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WORKING AT A FREE CLINIC: A PANEL DISCUSSION ABOUT ACCESSIBILITY OF INTEGRATIVE NUTRITION CARE

Updated: Jun 23, 2023



For this panel discussion we had 3 amazing guests:

  • Vanessa van der Linden who works at Families Together of Orange County. Vanessa is a CNS and previously did her internship with the Nutrition & Herbal Collective.

  • Laura Davis-Loschiavo who volunteers at the Huntington Beach Senior Center. Laura is currently doing her CNS SPE with the Nutrition & Herbal Collective.

  • & Lisa Jo Finstrom who previously volunteered at Mansfield Kasemen Clinic. Lisa Jo is a CNS and previously did her internship with the Nutrition & Herbal Collective.


Food deserts are real. What is a food desert? It is a geographic location where access to healthy food is limited or unavailable. It is estimated that 23.5 million Americans live in food deserts and have limited real food access. Even in locations where supermarkets exist with real whole food, there are folks can not access the food due to transportation issues or lack of financial resources.


While offering nutrition at free clinics does not solve the issue of food deserts, it does educate folks with limited food resources on how to navigate this and optimize their health with the resources they have available to them.


We have a real potential win-win here.


  1. Most free clinics do not employ nutritionists.

  2. While low and no cost nutrition consulting does exist in programs like WIC and extension programs, there are limitations in these offerings and functional and integrative nutrition perspectives are not included.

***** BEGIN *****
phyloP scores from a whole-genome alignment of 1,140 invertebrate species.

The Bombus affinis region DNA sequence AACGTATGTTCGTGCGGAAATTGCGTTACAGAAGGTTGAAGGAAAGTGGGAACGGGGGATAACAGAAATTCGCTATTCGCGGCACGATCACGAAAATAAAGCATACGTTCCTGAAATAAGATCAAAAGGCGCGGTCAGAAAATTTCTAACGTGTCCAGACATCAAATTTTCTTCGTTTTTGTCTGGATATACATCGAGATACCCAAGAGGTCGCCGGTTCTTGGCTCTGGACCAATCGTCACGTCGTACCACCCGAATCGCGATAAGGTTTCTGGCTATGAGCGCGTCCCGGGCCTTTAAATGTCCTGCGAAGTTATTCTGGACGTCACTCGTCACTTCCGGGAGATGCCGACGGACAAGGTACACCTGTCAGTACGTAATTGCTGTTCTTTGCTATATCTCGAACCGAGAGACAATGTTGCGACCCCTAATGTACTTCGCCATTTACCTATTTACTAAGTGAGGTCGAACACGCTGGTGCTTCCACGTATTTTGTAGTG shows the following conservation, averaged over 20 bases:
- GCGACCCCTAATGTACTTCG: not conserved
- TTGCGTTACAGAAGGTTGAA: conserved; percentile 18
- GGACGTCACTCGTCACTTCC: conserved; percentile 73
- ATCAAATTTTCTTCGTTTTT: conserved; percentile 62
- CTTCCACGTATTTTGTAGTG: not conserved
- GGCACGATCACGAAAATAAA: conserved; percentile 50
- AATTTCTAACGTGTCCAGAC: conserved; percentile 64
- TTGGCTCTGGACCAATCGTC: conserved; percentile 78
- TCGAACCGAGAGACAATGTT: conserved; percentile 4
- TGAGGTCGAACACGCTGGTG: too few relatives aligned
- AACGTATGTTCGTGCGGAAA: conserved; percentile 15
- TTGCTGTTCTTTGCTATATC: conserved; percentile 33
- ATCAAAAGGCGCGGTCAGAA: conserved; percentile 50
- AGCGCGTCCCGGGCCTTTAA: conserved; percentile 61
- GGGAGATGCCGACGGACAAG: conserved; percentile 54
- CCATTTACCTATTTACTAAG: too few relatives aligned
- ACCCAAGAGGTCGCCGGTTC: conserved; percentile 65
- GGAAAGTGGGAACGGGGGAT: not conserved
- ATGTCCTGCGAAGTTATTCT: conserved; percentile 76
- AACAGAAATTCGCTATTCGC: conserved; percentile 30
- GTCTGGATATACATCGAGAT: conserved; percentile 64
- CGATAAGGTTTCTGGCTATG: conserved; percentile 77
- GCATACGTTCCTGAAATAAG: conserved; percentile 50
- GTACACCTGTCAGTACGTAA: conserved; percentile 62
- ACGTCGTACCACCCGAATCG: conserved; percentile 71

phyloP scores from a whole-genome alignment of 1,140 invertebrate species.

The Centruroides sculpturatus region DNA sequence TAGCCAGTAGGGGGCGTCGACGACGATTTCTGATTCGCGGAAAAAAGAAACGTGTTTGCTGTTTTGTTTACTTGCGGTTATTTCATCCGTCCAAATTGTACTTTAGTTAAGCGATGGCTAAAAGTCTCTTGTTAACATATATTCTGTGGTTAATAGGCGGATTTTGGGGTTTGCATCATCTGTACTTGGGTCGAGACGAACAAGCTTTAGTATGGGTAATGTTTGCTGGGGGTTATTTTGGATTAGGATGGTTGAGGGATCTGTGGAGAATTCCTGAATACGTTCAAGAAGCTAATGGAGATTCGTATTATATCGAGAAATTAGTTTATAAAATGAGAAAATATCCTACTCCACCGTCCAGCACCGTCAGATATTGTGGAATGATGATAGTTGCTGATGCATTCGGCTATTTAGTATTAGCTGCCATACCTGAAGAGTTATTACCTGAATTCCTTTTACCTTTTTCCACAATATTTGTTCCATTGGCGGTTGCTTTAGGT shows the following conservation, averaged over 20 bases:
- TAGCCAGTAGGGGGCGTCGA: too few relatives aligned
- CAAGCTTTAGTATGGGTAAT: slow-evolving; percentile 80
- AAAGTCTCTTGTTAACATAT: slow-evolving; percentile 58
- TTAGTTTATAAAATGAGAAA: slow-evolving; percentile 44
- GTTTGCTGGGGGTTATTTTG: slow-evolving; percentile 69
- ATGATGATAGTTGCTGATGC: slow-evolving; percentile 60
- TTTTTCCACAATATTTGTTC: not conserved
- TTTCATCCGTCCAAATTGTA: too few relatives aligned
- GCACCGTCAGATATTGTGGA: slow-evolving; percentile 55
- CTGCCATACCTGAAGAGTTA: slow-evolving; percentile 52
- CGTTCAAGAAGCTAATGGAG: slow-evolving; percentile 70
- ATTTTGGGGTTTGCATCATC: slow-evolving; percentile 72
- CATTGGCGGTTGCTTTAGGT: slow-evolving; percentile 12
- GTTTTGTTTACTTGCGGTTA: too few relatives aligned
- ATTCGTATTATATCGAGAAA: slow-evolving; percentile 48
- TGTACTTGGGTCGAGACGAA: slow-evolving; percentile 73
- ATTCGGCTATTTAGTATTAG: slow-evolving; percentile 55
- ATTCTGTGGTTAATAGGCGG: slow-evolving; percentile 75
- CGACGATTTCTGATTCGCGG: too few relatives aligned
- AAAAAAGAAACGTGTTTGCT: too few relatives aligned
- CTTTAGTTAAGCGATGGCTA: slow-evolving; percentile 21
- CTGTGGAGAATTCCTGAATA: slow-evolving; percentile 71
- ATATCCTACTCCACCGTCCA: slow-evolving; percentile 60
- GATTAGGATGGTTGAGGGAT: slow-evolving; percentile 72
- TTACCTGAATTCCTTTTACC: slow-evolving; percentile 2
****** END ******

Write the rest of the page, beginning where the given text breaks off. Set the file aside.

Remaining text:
3. Accessibility to integrative and functional nutrition is limited because these services are often cash-based or fee for service.

  4. Candidates for the CNS credential need to acquire 1,000 Supervised Practice Experience hours and working in a free or low cost clinic is an ideal way to knock out these hours fairly quickly.


Several CNS-candidates we have worked with in our Mentorship Program (LINK) have completed those hours working in low income or free clinics, bringing integrative nutrition to underserved populations. This is an important topic and a win-win. Completing one’s SPE by serving high need population groups is an important way to give back to the community and complete the 1,000 hour requirement.


Come watch our panel discussion to learn from CNS’s and CNS-candidates that have worked in free and low income clinics.


Panelists will be asked the following questions:

How did you get into the free clinic? what was the process?

What were the challenges?

What were the unique opportunities?

If someone wanted to find a free clinic to work with, what advice would you give them?

Were there ways you adapted your clinical work to assist individuals with limited income?



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